GOP Illinois Rep. Adam Kinzinger joined fellow Republicans Monday in proposing gun control laws in the wake of the two mass shootings over the weekend.
Kinzinger proposed raising the minimum age to purchase firearms to 21, requiring universal background checks, banning some high-capacity magazines and enacting state “red flag” laws to confiscate weapons from those deemed dangerous, according to an article he posted on Medium.
“We have a gun violence epidemic, and to address it, we need to change some laws and change some hearts,” Kinzinger wrote before his recommendations.
“These changes will certainly help, but they won’t solve the core issue we face. Violence is in the heart of these tragic shootings, and we cannot create laws to detect or deter evil,” he added, as he questioned the role played by television, video games and social media.
“People are turning to social media for a fix, only to be left empty,” he said.
Kinzinger also suggested media outlets not name mass shooters or glorify them in any way, including “publishing their insane manifestos.”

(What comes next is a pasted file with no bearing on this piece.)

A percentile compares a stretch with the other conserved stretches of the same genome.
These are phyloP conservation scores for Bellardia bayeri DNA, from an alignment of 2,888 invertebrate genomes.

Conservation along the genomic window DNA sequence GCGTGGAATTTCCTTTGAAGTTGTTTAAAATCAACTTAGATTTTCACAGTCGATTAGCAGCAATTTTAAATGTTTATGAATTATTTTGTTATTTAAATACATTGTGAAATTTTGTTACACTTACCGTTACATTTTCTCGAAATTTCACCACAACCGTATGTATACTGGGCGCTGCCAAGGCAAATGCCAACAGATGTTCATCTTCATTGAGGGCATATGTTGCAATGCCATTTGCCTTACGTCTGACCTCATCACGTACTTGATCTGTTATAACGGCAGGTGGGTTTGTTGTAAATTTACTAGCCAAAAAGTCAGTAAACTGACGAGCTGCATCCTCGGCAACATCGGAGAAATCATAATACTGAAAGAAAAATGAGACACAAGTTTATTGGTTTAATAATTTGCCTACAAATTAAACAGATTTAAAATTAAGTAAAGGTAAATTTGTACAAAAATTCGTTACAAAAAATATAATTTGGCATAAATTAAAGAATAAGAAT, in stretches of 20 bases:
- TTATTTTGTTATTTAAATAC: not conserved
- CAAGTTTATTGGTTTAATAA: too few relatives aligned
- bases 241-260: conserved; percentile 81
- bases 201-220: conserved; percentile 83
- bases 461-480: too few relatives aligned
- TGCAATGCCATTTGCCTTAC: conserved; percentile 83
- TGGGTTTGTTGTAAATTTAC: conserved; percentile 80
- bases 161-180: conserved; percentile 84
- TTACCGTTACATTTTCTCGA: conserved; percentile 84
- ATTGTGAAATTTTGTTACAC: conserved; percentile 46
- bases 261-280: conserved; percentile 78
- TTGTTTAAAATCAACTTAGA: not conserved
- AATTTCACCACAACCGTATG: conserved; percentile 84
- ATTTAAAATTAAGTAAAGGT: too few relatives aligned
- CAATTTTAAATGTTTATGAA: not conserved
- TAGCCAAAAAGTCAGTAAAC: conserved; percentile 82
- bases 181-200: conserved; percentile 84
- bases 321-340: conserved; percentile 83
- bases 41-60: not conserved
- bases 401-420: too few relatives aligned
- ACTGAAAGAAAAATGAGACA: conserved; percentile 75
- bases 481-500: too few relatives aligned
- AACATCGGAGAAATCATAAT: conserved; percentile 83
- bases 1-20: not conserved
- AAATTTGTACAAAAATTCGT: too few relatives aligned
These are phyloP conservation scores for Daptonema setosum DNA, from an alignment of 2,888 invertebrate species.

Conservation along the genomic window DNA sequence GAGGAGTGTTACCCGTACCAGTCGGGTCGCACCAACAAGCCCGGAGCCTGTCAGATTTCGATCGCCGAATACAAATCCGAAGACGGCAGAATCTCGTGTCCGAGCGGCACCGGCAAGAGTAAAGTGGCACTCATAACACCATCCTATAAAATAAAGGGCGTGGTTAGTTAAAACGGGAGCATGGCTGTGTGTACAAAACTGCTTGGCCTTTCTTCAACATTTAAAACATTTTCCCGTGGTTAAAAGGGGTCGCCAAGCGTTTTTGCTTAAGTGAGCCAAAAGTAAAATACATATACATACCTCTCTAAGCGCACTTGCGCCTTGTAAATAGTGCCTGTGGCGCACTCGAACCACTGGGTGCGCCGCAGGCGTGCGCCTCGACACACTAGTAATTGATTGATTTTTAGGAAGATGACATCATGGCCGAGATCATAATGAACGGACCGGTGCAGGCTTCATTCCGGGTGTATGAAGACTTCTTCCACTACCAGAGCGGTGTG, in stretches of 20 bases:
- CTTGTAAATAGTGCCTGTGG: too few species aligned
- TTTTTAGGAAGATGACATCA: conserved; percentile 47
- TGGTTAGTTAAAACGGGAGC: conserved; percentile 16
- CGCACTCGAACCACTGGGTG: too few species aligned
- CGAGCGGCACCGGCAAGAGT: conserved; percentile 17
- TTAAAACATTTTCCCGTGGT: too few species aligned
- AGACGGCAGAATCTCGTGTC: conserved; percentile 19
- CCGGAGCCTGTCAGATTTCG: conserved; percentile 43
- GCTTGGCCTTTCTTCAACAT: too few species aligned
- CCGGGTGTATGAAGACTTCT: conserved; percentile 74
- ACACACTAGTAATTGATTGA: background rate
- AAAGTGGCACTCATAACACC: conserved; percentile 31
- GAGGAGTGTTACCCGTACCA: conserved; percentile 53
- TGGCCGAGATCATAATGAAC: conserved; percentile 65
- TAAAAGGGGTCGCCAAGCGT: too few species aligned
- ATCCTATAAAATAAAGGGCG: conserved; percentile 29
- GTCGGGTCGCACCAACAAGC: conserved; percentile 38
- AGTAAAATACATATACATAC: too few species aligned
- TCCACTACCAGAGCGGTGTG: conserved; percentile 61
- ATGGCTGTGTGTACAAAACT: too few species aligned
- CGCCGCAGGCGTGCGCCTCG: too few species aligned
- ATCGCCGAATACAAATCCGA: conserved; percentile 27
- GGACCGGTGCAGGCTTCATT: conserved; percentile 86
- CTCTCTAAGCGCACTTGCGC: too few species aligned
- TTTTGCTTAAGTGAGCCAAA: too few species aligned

The Illinois congressman joins President Donald Trump and South Carolina Republican Sen. Lindsey Graham, who also called for some gun control measures in the wake of mass shootings in Dayton, Ohio, and El Paso, Texas, that killed 31 people.
Trump held a press conference Monday morning and announced plans to work with lawmakers on several gun control measures including “red flag” gun confiscation laws. (RELATED: ‘He Doesn’t Know How Volatile This Issue Is’: Pro-Gun Group Responds to Trump Gun Control)
Trump also suggested the need to incorporate mental health status into qualifications for gun possession to prevent unstable individuals from having access to firearms.
Shortly afterward, Graham announced plans to introduce a bipartisan “red flag” gun confiscation bill he said already had Trump’s support. Graham said he would be introducing the legislation with Democratic Connecticut Sen. Richard Blumenthal.
Kinzinger also highlighted his pro-gun views.
“To be clear, I firmly believe in the right to keep and bear arms, legally. I’m also a strong advocate for conceal carry. I learned firsthand in 2006 during an encounter in Milwaukee that being able to protect yourself is critical,” Kinzinger wrote.
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